Pope: Interreligious dialogue 'a providential sign of our times'
In greetings intended for the International Jewish Committee on Interreligious Consultations, Pope Francis emphasizes the importance of Christians and Jews encountering one another and working together to counter negative trends in western society.
“Interreligious dialogue is a sign of the times,” Pope Francis says, adding that he considers it “a providential sign, in the sense that God Himself, in His wise plan, has inspired, in religious leaders and in many others, the desire to encounter and come to know one another in a way respectful of religious differences.”
Called to bear witness together
The Pope’s remarks come in a text prepared for his meeting with the International Jewish Committee on Interreligious Consultations. The Holy Father was unable to deliver his greetings in person, as worsening pain in his knee forced the cancellation of the audience.
His printed remarks were formally conveyed to the Committee by Cardinal Kurt Koch in the Pope's name.
“It is critical," says Pope Francis, "that Jews and Christians encounter one another more frequently and work together in an effort to counter certain negative trends found in our western societies,” noting that Jews and Christians “are called to bear witness together to the God of mercy and justice, who loves and cares for all persons.”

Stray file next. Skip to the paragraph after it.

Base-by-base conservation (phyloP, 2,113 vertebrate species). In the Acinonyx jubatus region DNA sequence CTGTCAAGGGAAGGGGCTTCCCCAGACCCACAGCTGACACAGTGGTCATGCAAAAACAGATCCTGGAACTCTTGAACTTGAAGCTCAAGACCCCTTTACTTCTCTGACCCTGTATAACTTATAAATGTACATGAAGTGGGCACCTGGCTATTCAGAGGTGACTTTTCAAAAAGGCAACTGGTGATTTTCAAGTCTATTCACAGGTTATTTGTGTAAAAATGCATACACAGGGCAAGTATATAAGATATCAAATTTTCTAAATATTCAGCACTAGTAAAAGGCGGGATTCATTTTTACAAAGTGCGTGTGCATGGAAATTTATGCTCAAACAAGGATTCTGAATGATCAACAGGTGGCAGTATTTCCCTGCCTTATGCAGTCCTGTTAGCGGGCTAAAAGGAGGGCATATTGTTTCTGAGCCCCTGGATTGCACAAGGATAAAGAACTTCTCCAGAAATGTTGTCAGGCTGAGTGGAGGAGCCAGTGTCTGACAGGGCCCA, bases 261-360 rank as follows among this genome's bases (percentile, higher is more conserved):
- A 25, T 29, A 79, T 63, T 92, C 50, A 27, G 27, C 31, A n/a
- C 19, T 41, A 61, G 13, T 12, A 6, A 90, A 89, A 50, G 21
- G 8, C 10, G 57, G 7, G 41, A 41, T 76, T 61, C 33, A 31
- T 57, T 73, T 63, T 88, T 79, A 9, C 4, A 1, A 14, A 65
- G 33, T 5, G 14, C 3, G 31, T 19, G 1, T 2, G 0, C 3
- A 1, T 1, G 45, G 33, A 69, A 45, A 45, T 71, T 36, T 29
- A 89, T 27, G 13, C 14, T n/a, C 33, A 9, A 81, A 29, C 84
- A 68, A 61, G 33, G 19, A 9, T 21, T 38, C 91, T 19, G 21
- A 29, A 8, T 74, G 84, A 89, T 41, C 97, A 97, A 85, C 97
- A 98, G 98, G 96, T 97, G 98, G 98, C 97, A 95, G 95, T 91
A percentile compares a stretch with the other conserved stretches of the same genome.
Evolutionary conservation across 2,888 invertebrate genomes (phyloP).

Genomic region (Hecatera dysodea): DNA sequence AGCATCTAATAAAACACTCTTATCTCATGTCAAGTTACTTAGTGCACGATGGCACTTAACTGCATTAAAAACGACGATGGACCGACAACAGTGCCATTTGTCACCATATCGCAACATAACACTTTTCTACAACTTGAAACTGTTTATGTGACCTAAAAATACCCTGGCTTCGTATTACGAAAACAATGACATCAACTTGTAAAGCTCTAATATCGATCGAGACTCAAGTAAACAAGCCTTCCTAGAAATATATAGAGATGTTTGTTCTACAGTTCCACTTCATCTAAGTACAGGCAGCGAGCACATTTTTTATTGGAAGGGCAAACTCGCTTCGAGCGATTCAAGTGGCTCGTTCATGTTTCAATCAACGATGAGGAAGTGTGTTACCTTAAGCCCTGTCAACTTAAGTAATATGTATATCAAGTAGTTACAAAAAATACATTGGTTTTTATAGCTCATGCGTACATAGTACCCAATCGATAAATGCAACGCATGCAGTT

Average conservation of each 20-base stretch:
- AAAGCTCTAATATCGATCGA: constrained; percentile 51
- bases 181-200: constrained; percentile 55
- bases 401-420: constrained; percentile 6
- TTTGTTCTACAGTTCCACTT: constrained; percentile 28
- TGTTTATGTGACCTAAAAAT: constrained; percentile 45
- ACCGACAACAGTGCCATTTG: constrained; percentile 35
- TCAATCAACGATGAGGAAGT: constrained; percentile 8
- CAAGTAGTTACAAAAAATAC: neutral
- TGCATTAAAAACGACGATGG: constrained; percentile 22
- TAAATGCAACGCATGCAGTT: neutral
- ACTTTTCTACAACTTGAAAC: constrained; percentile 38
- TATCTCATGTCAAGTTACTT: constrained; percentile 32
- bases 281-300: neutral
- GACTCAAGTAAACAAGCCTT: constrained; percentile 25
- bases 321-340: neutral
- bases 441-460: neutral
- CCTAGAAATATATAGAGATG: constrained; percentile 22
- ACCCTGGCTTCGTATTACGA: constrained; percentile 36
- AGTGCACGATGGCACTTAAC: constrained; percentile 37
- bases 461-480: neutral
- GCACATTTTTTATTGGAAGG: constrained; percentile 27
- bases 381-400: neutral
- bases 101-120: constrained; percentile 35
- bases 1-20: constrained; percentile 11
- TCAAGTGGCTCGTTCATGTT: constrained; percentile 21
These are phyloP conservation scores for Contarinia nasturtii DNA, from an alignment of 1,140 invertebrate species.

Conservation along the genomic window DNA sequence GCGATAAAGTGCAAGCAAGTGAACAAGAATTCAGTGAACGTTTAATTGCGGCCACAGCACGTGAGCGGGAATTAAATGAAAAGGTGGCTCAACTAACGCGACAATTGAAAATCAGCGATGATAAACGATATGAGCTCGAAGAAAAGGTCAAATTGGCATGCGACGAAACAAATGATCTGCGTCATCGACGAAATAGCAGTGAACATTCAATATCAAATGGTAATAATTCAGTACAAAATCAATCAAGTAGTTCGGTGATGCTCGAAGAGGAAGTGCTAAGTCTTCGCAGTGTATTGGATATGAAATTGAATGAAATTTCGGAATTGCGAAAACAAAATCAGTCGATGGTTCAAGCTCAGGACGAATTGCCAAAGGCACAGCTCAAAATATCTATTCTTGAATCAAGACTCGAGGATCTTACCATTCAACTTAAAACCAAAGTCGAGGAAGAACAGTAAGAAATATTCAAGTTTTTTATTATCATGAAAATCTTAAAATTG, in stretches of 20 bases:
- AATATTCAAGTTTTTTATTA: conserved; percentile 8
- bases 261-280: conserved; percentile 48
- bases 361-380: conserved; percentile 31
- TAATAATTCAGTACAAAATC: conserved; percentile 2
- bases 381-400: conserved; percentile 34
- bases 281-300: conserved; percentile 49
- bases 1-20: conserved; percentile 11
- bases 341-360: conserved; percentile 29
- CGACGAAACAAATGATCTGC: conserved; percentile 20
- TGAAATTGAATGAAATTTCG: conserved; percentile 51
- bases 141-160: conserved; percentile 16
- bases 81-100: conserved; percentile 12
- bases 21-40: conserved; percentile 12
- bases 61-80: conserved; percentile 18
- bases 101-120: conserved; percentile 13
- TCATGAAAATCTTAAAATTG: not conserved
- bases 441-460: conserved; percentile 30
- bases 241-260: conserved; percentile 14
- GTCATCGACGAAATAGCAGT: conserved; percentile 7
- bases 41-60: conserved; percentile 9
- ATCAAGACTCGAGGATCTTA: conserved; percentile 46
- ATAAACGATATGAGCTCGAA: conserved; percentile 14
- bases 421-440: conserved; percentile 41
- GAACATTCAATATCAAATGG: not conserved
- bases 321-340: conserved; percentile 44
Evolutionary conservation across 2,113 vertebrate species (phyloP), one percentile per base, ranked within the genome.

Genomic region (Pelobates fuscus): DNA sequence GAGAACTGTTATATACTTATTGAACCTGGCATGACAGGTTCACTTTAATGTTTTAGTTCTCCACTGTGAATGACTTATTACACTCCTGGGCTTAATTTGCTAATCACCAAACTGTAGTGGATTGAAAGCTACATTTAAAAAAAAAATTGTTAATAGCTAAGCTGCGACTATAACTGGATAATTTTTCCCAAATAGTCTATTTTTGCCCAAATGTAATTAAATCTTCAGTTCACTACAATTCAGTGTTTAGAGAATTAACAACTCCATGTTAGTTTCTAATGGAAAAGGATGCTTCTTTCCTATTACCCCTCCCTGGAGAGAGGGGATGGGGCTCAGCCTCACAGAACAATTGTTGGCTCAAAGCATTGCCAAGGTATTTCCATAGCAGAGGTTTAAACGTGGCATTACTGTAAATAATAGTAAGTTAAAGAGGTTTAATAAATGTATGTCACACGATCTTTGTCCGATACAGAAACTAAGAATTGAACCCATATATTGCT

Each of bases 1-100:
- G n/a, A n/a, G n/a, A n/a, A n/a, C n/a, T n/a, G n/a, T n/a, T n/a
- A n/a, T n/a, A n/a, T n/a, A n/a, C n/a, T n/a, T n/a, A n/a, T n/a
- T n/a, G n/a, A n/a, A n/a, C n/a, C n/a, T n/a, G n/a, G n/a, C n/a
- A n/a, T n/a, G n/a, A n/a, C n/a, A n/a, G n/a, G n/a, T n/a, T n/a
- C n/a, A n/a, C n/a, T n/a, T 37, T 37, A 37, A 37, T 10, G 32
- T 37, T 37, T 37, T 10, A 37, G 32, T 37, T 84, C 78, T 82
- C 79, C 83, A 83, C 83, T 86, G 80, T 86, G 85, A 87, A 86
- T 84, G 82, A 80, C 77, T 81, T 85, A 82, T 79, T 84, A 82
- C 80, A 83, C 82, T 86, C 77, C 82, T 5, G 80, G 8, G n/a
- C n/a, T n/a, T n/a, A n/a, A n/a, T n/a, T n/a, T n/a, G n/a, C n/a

Violence and hatred incompatible with faith
The Pope also affirmed, “Our religious traditions bid us address disagreements, differences and conflicts not in a confrontational way, but without prejudice, with peaceful intentions and with the aim of finding areas of agreement acceptable to all.”
He insists that hatred and violence “are incompatible with our faith” in a merciful and gracious God, and renewed once again the Church’s commitment “to oppose every form of antisemitism.”
Interreligious dialogue, the Pope says in conclusion, “is a privileged path to the growth of fraternity and peace in our world,” which can help combat extremism, including religious extremism. He called for prayer “that the Lord will continue to guide us on this path of dialogue and fraternity.”